Reeves v. WebbAnnotate this Case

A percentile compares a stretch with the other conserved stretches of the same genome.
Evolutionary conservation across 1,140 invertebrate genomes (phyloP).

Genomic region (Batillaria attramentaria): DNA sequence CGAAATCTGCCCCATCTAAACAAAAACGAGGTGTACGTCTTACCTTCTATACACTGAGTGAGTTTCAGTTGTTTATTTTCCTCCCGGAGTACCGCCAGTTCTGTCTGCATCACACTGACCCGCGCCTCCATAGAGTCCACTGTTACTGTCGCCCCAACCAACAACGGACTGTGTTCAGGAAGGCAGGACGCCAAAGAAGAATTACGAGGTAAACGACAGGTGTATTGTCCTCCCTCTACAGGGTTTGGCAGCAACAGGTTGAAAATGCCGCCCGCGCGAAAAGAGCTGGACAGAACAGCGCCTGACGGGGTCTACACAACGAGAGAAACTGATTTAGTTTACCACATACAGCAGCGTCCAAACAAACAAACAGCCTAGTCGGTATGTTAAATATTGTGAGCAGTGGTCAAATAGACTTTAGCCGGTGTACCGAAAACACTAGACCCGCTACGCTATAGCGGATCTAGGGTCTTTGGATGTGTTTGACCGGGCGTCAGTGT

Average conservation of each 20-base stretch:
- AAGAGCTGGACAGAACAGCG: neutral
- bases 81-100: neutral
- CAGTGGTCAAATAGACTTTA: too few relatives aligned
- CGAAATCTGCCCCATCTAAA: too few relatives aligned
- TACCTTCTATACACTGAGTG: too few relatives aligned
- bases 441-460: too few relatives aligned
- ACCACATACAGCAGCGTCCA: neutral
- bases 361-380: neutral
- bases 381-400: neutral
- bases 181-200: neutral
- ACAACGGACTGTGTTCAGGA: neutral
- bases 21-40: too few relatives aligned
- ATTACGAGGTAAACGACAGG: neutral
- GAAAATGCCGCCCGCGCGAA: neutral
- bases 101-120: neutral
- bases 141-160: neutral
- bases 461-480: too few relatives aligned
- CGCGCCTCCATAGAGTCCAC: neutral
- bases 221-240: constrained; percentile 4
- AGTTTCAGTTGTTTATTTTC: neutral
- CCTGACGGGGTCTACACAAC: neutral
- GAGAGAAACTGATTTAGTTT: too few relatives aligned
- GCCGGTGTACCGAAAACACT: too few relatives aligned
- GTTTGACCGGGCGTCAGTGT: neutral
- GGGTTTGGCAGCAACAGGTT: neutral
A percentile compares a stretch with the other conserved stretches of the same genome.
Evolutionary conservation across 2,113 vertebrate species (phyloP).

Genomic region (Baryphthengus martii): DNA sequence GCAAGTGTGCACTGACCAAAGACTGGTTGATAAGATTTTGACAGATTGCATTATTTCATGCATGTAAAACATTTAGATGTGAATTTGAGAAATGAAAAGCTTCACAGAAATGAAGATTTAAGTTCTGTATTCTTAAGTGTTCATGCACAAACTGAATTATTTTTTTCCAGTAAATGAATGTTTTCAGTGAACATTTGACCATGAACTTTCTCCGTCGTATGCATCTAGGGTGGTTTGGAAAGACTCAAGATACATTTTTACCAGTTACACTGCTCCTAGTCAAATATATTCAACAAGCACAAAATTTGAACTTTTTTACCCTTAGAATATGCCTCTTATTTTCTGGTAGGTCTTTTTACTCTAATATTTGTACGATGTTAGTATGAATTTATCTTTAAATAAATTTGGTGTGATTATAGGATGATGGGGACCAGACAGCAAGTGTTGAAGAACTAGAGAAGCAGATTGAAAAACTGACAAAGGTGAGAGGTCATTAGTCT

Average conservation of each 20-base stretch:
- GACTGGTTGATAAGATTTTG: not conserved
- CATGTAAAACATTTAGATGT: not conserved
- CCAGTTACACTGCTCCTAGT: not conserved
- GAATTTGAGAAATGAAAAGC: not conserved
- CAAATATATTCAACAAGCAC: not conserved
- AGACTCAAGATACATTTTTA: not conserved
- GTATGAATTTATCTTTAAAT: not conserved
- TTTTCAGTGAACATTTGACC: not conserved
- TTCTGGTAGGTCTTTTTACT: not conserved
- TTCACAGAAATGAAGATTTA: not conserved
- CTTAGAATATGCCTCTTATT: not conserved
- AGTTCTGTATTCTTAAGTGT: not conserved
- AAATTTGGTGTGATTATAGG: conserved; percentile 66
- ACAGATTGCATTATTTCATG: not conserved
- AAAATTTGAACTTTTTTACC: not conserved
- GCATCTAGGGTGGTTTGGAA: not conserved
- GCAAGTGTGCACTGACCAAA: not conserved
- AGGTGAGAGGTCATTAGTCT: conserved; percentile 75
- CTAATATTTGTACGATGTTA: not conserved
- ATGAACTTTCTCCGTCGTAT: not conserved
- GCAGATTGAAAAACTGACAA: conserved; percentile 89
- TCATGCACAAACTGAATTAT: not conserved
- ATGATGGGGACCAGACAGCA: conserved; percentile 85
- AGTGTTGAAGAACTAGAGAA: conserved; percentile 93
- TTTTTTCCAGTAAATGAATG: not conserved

Joseph Schmidt executed the will at issue in this case on July 20, 2010. Schmidt was a disabled Marine Corps veteran who suffered from paranoid schizophrenia with delusions since the early 1970's; he also had vision and hearing difficulties. He was treated as a disabled veteran and received disability benefits from the Veterans Administration (“VA”) until his death in 2013. He was appointed a VA guardian and conservator in 1974. Dale Groenenboom was appointed as successor guardian of Schmidt’s person and property in 1976, and served in such capacity until Schmidt’s death. In 1997, Schmidt entered into the personal care home owned and operated by Charles Reeves. Jr. and his wife, Jerry, and he resided there the remainder of his life. The Reeveses were compensated monthly for their services. The Will named Groenenboom as executor and the Reeveses and Groenenboom as the beneficiaries. In the Will, Judith Webb, Schmidt’s twin sister and sole named heir at law, was expressly excluded from inheriting from Schmidt’s estate. Groenenboom filed the petition to probate the Will. Webb filed a motion to deny the Petition and the accompanying Settlement, as well as an objection and caveat to them, contending that Groenenboom and the Reeveses breached their fiduciary duties owed to Schmidt; that they committed fraud against Schmidt and the probate court; that Schmidt was unduly influenced by them within the meaning of OCGA 53-4-12; and that Schmidt lacked testamentary capacity at the time the Will was executed. The probate court entered a final order dismissing the Petition, finding that Groenenboom did not “make out a prima facie case” to admit the Will to probate in that Groenenboom “failed to produce the subscribing witness [to the Will] for examination at the hearing despite the fact that they were neither shown to be deceased or inaccessible.” After review, the Supreme Court found the Will had a self-proving affidavit, so it could have been admitted into probate without testimony of the subscribing witnesses or other proof for the purpose of showing that the formalities of execution were met. The probate court was reversed and the case remanded for further proceedings.